OK, so why aren't those 54 companies suing Lodsys for fraud? Presumably the contract they signed for patent rights (or to keep from being sued) includes a proviso that they give up their right to sue later on. But a clear case of fraud obviates the terms of the contract, if they can prove that Lodsys fraudulently obtained their signatures by their fraudulent patent claims. While they're at it, they should see if they can sue for punitive damages.
Comcast will attempt to implement such a policy, claiming that their terms of service allow them to cut people off for three accusations of impropriety.
The first lawsuits based on "internet as a common necessity in modern life" will be filed immediately, claiming that the so-called contractual agreement does not trump legal due process for a basic need.
It will be fun to watch the fireworks -- and now's the time for a legal startup specializing in suing the RIAA for legal costs, as a business model.
Publishing is in total confusion as to the best way to survive the upcoming changeover; that is, from shipping objects, to distributing data streams. The publishing industry is not as greedy and evil as the music industry, but they're just as confused.
Lots of VP's will have to retire or be fired or go down with sinking companies before their replacements take over and craft a reasonable approach. Meanwhile, it's anybody's guess what the right price should be for an e-book -- the Publishers Don't Know, and argue among themselves. I'm not making this up.
Anyone who is interested in what's actually going on should subscribe to two free daily newsletters: the one put out by PUBLISHERS WEEKLY, and Michael Cader's PUBLISHERS LUNCH.
And... follow Teleread.org for a daily insight from the trenches.
There are many more sources, but these three will cover the story pretty completely.
bowerbird! hey, where you been, buddy? Great to see you're still raising a ruckus.
OK, back to work: Are there specific examples of Kessinger, for example, causing a book to be removed from Full View because of a claimed copyright, or is it just folklore? So far we're long on fears and short on examples.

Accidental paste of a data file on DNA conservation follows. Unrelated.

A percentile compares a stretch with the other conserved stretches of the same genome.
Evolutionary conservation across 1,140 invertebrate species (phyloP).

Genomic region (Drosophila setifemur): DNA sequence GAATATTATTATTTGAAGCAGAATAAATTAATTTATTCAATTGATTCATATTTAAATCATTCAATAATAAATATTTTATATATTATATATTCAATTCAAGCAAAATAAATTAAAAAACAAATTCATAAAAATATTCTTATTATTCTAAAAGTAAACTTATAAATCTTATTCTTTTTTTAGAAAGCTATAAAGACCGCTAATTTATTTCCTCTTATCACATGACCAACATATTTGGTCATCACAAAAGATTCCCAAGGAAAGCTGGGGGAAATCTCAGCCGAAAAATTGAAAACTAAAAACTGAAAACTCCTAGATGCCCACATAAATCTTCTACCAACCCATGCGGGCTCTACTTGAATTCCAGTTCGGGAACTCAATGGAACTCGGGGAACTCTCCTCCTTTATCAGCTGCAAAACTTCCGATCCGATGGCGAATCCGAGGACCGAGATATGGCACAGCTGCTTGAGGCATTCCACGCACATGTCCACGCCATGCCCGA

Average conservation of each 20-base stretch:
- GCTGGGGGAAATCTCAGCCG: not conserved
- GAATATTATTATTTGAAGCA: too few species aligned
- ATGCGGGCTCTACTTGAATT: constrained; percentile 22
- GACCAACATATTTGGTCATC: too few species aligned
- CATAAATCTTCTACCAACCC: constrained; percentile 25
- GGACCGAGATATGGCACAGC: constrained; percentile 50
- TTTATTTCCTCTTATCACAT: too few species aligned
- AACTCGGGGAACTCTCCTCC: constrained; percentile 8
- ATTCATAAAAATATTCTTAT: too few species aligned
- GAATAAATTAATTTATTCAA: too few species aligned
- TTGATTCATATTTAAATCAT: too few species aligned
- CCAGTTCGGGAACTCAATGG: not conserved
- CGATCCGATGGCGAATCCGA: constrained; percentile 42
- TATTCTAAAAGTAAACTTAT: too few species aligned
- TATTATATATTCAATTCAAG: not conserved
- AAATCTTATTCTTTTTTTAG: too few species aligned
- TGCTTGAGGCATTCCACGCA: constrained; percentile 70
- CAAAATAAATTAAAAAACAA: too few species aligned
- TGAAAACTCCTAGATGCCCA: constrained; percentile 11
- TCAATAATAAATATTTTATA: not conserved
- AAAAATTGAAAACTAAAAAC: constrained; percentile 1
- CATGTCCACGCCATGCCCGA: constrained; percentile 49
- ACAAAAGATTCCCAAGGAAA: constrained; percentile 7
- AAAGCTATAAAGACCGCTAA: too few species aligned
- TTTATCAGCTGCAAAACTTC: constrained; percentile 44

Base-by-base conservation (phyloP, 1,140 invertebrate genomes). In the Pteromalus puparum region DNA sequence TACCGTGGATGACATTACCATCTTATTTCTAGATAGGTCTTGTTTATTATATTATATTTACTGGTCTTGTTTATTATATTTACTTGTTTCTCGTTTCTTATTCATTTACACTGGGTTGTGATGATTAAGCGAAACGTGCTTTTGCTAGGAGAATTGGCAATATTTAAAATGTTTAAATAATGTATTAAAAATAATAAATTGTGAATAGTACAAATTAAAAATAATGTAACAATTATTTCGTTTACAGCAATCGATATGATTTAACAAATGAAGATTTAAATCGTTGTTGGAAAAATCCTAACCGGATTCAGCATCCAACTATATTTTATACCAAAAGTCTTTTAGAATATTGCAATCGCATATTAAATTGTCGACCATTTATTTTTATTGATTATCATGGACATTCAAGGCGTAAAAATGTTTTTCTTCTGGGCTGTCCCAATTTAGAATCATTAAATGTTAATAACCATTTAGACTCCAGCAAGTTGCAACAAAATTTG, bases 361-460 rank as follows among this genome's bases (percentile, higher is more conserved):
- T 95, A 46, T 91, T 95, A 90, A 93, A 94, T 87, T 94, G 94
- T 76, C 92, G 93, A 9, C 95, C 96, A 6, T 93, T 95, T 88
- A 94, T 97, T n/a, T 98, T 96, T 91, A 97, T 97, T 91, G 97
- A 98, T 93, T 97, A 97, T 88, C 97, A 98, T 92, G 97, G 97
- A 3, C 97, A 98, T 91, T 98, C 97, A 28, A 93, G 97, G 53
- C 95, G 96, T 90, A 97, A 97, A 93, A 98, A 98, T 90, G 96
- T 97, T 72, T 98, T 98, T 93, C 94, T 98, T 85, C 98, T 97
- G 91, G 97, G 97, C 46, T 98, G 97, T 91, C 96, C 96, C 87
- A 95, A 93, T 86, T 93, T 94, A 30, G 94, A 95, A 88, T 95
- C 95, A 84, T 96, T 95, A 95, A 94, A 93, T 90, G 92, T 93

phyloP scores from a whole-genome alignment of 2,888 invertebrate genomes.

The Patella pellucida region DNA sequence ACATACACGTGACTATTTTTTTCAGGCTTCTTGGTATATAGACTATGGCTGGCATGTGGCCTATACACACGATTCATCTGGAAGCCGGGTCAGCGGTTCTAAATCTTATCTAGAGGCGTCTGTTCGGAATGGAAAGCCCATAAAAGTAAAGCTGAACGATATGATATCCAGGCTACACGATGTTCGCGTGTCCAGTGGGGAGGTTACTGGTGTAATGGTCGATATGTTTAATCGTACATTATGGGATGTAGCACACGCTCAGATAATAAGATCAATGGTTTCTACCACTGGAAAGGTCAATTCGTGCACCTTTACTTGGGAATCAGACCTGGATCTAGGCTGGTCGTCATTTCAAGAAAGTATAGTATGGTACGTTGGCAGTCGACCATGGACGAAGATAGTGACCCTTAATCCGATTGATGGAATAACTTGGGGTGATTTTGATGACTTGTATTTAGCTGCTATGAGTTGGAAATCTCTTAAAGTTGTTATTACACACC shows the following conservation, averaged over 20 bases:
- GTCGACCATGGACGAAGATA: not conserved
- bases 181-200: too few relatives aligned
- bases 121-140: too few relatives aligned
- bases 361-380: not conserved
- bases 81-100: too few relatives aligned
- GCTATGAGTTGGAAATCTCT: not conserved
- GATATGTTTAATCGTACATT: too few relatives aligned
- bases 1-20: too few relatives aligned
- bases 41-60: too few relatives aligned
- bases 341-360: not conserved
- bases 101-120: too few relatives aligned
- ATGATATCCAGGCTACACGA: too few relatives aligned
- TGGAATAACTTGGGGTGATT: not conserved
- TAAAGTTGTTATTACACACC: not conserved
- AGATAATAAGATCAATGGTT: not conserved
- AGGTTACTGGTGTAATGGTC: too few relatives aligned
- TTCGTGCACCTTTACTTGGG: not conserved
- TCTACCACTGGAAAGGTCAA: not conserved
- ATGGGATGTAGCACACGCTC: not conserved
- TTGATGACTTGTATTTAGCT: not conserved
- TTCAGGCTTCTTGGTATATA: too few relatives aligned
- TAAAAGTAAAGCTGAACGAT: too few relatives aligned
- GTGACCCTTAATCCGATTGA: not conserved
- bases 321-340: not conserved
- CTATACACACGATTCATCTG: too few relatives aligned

I love what Google is doing in making rare volumes available for easy download, but am continually dismayed by the erratic way in which they do it: missing or distorted pages, broken sets, and volumes which are clearly in the PD in all countries but not available in Full View.
It's that last consideration we're talking about here.
Kessinger's been doing PD reprints for years. In the early days they photocopied the pages and provided hard copy reprints of books that were difficult to find.
With Google and others providing usable electronic texts, it's gotten easier for Kessinger to find source material. In a lot of cases, I suspect, the physical books don't even exist until someone buys a copy -- and at that point the copy is printed off and sent to the buyers.
The two key issues are:
(1) Is Kessinger claiming a bogus copyright? -- and if so, what are the penalties?
(2) Is Google actually keeping a PD book out of Full View because someone like Kessinger claims a copyright, or is it just poor management at the Google project?
Regarding (2), Google has a history of screwing up the titles and descriptions (aka metadata) so that it can be impossible to find, e.g. all the volumes in a series. Some volumes may have variant titles; some may be in Full View while others are just not available, though already scanned; and some may simply be missing.
The Goog needs to hire a few hundred librarians just to figure out what they already do have.
On their behalf I will now add that trying to figure out which books can be read in Full View, in which countries, has to be a nightmare of awesome proportions.